Running and plotting the different suites in benchmark

Now that you have the executable benchmark, you can run it by passing the 'suite' parameter followed by the number of cores in your machine to the bench program, i.e. something like:

$ ./bench suite [nthreads]

then a small suite will be run that checks the speed of Blosc for the specified number of threads. Given this output, you can convert it into a plot by using the bench/plot-speeds.py scripts (you will need the  matplotlib library installed). You can print a small online help for this script usage:

$ python plot-speeds.py -h
Usage: plot-speeds.py [-o outfile] [-t title ] [-d|-c] filename

Options:
  -h, --help            show this help message and exit
  -o OUTFILE, --outfile=OUTFILE
                        filename for output (many extensions supported, e.g.
                        .png, .jpg, .pdf)
  -t TITLE, --title=TITLE
                        title of the plot
  -l LIMIT, --limit=LIMIT
                        expression to limit number of threads shown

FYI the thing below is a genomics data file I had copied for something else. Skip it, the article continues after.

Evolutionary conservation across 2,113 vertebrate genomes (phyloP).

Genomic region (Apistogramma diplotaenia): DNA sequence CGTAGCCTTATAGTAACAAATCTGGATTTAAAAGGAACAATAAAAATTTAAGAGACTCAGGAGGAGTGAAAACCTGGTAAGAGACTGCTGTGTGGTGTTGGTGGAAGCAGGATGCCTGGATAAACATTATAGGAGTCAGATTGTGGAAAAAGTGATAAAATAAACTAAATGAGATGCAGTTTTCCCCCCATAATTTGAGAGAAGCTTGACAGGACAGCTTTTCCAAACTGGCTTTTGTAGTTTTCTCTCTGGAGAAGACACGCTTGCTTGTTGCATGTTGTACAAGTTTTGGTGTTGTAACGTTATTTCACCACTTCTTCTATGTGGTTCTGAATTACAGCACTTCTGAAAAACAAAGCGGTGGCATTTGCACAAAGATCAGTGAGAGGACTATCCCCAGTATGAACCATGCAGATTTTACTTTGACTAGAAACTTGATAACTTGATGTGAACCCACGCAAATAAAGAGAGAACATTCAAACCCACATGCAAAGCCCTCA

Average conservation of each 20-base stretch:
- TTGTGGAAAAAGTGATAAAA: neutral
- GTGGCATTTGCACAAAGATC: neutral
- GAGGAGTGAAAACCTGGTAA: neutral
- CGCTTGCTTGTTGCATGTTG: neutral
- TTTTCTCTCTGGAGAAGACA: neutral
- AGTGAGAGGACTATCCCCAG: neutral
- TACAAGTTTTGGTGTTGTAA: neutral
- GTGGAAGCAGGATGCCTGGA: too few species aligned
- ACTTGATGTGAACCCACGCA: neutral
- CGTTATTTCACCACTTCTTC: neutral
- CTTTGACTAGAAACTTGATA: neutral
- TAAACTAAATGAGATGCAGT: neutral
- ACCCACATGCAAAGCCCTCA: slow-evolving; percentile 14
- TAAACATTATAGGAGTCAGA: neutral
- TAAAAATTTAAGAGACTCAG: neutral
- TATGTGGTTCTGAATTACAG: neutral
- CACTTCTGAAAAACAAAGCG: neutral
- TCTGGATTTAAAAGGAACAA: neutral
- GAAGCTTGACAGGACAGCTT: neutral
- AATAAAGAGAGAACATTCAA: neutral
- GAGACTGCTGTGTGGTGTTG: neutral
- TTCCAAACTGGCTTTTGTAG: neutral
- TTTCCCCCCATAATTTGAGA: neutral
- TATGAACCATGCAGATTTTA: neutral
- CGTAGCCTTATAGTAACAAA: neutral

-x XMAX, --xmax=XMAX  limit the x-axis
  -d, --decompress      plot decompression data
  -c, --compress        plot compression data

For example, if you have, say, 4 cores in your machine, and want to get the plots interactively, proceed like this:

$ ./bench suite 4 > mysuite.out
$ python plot-speeds.py -c mysuite.out   # get the compression plot
$ python plot-speeds.py -d mysuite.out   # get the decompression one

Alternatively, you can straight get a plot file by using the -o flag:

$ python plot-speeds.py -o plot.png -c mysuite.out

Sometimes the legend may cover some of the data in this case you can increase the limit of the x-axis (compression ratdio) using the -x switch (10 is quite a good value):

$ python plot-speeds.py -x 10 -c mysuite.out

If you have many, many threads, the output can become quite confusuing and you may want to take a look at the -l switch. This can limit the number of displayed threads using an arbitrary Python expression, like a list or an iterator over ints (indexing starts at 1, not 0):

$ python plot-speeds.py -l '[1]' -c mysuite.out
$ python plot-speeds.py -l 'range(1, 8)' mysuite.out